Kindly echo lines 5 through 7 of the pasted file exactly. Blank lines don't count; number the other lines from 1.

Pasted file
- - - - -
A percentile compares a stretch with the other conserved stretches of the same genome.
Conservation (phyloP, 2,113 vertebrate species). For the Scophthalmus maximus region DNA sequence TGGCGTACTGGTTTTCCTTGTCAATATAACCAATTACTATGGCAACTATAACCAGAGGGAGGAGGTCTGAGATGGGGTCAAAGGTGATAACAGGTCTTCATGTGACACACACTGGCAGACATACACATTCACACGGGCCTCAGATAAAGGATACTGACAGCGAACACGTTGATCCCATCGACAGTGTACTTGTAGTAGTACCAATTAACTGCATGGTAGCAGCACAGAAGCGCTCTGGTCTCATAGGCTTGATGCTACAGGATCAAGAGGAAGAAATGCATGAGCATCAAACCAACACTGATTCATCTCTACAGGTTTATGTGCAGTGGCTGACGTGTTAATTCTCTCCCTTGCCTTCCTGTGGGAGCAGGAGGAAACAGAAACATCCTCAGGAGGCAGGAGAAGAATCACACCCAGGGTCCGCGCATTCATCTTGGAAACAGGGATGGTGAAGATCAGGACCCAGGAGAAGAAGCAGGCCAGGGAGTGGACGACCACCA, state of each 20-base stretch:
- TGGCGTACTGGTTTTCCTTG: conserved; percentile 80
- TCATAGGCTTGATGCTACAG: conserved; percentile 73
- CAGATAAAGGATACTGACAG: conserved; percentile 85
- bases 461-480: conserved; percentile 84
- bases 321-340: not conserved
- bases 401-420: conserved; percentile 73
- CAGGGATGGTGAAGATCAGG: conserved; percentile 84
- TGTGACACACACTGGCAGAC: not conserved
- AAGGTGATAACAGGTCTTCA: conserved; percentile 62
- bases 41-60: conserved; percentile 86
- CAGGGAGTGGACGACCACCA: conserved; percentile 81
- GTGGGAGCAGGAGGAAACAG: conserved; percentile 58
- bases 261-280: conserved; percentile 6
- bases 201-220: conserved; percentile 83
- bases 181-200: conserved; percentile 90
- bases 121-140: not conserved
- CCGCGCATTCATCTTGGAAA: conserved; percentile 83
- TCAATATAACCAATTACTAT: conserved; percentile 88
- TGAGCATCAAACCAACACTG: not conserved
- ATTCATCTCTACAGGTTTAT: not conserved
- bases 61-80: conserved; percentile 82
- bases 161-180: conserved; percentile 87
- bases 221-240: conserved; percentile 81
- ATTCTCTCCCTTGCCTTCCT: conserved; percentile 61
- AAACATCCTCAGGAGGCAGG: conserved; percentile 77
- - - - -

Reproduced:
- CAGATAAAGGATACTGACAG: conserved; percentile 85
- bases 461-480: conserved; percentile 84
- bases 321-340: not conserved